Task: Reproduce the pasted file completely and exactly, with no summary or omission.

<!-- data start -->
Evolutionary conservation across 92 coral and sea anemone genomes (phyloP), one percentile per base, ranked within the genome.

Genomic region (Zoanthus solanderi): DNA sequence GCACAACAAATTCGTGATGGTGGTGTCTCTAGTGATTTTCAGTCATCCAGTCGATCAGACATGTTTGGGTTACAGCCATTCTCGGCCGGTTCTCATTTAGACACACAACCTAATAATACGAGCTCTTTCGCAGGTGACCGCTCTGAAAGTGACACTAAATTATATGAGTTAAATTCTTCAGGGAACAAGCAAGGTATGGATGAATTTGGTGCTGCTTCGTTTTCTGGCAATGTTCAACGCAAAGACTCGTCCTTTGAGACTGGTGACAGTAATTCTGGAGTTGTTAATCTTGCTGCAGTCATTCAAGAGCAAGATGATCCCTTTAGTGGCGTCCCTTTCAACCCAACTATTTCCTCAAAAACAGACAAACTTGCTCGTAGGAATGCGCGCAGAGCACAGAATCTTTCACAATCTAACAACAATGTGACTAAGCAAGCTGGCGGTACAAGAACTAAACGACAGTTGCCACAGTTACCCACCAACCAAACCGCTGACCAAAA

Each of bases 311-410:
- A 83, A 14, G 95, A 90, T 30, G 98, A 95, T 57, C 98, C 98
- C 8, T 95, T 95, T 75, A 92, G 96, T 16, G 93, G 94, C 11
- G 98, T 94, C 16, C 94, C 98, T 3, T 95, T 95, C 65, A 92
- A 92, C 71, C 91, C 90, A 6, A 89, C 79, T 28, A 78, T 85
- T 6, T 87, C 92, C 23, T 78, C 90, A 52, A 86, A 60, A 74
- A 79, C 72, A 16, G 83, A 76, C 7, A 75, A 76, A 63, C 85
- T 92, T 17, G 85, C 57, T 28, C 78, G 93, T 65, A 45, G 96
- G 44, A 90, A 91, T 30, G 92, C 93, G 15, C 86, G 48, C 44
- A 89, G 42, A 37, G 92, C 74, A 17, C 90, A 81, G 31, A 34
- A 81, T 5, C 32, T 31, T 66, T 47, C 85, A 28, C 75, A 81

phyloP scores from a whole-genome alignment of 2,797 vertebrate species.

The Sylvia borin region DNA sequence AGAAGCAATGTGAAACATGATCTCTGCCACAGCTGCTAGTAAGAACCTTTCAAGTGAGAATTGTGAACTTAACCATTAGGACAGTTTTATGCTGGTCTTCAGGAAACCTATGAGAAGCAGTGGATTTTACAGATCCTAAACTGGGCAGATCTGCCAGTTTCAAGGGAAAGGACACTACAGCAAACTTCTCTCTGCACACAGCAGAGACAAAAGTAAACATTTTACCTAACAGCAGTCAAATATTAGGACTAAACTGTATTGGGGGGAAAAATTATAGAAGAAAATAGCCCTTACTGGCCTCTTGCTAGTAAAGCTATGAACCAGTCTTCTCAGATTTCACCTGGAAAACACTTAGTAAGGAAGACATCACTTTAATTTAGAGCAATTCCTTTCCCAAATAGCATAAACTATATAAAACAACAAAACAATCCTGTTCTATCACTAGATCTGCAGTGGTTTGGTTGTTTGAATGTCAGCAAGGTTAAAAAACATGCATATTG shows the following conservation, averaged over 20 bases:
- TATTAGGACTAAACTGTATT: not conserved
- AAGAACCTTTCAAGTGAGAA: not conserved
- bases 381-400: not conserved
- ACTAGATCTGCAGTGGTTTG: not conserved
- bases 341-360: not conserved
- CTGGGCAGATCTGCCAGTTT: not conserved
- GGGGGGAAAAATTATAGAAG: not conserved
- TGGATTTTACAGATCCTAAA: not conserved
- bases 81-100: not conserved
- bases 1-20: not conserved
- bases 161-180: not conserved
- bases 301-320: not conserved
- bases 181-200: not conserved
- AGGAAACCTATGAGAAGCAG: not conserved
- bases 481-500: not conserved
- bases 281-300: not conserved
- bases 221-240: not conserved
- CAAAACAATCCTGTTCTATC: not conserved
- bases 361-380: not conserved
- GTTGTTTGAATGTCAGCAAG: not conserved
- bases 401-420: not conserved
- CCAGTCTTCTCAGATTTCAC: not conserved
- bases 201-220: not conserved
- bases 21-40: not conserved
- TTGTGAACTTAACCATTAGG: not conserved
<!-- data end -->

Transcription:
Evolutionary conservation across 92 coral and sea anemone genomes (phyloP), one percentile per base, ranked within the genome.

Genomic region (Zoanthus solanderi): DNA sequence GCACAACAAATTCGTGATGGTGGTGTCTCTAGTGATTTTCAGTCATCCAGTCGATCAGACATGTTTGGGTTACAGCCATTCTCGGCCGGTTCTCATTTAGACACACAACCTAATAATACGAGCTCTTTCGCAGGTGACCGCTCTGAAAGTGACACTAAATTATATGAGTTAAATTCTTCAGGGAACAAGCAAGGTATGGATGAATTTGGTGCTGCTTCGTTTTCTGGCAATGTTCAACGCAAAGACTCGTCCTTTGAGACTGGTGACAGTAATTCTGGAGTTGTTAATCTTGCTGCAGTCATTCAAGAGCAAGATGATCCCTTTAGTGGCGTCCCTTTCAACCCAACTATTTCCTCAAAAACAGACAAACTTGCTCGTAGGAATGCGCGCAGAGCACAGAATCTTTCACAATCTAACAACAATGTGACTAAGCAAGCTGGCGGTACAAGAACTAAACGACAGTTGCCACAGTTACCCACCAACCAAACCGCTGACCAAAA

Each of bases 311-410:
- A 83, A 14, G 95, A 90, T 30, G 98, A 95, T 57, C 98, C 98
- C 8, T 95, T 95, T 75, A 92, G 96, T 16, G 93, G 94, C 11
- G 98, T 94, C 16, C 94, C 98, T 3, T 95, T 95, C 65, A 92
- A 92, C 71, C 91, C 90, A 6, A 89, C 79, T 28, A 78, T 85
- T 6, T 87, C 92, C 23, T 78, C 90, A 52, A 86, A 60, A 74
- A 79, C 72, A 16, G 83, A 76, C 7, A 75, A 76, A 63, C 85
- T 92, T 17, G 85, C 57, T 28, C 78, G 93, T 65, A 45, G 96
- G 44, A 90, A 91, T 30, G 92, C 93, G 15, C 86, G 48, C 44
- A 89, G 42, A 37, G 92, C 74, A 17, C 90, A 81, G 31, A 34
- A 81, T 5, C 32, T 31, T 66, T 47, C 85, A 28, C 75, A 81

phyloP scores from a whole-genome alignment of 2,797 vertebrate species.

The Sylvia borin region DNA sequence AGAAGCAATGTGAAACATGATCTCTGCCACAGCTGCTAGTAAGAACCTTTCAAGTGAGAATTGTGAACTTAACCATTAGGACAGTTTTATGCTGGTCTTCAGGAAACCTATGAGAAGCAGTGGATTTTACAGATCCTAAACTGGGCAGATCTGCCAGTTTCAAGGGAAAGGACACTACAGCAAACTTCTCTCTGCACACAGCAGAGACAAAAGTAAACATTTTACCTAACAGCAGTCAAATATTAGGACTAAACTGTATTGGGGGGAAAAATTATAGAAGAAAATAGCCCTTACTGGCCTCTTGCTAGTAAAGCTATGAACCAGTCTTCTCAGATTTCACCTGGAAAACACTTAGTAAGGAAGACATCACTTTAATTTAGAGCAATTCCTTTCCCAAATAGCATAAACTATATAAAACAACAAAACAATCCTGTTCTATCACTAGATCTGCAGTGGTTTGGTTGTTTGAATGTCAGCAAGGTTAAAAAACATGCATATTG shows the following conservation, averaged over 20 bases:
- TATTAGGACTAAACTGTATT: not conserved
- AAGAACCTTTCAAGTGAGAA: not conserved
- bases 381-400: not conserved
- ACTAGATCTGCAGTGGTTTG: not conserved
- bases 341-360: not conserved
- CTGGGCAGATCTGCCAGTTT: not conserved
- GGGGGGAAAAATTATAGAAG: not conserved
- TGGATTTTACAGATCCTAAA: not conserved
- bases 81-100: not conserved
- bases 1-20: not conserved
- bases 161-180: not conserved
- bases 301-320: not conserved
- bases 181-200: not conserved
- AGGAAACCTATGAGAAGCAG: not conserved
- bases 481-500: not conserved
- bases 281-300: not conserved
- bases 221-240: not conserved
- CAAAACAATCCTGTTCTATC: not conserved
- bases 361-380: not conserved
- GTTGTTTGAATGTCAGCAAG: not conserved
- bases 401-420: not conserved
- CCAGTCTTCTCAGATTTCAC: not conserved
- bases 201-220: not conserved
- bases 21-40: not conserved
- TTGTGAACTTAACCATTAGG: not conserved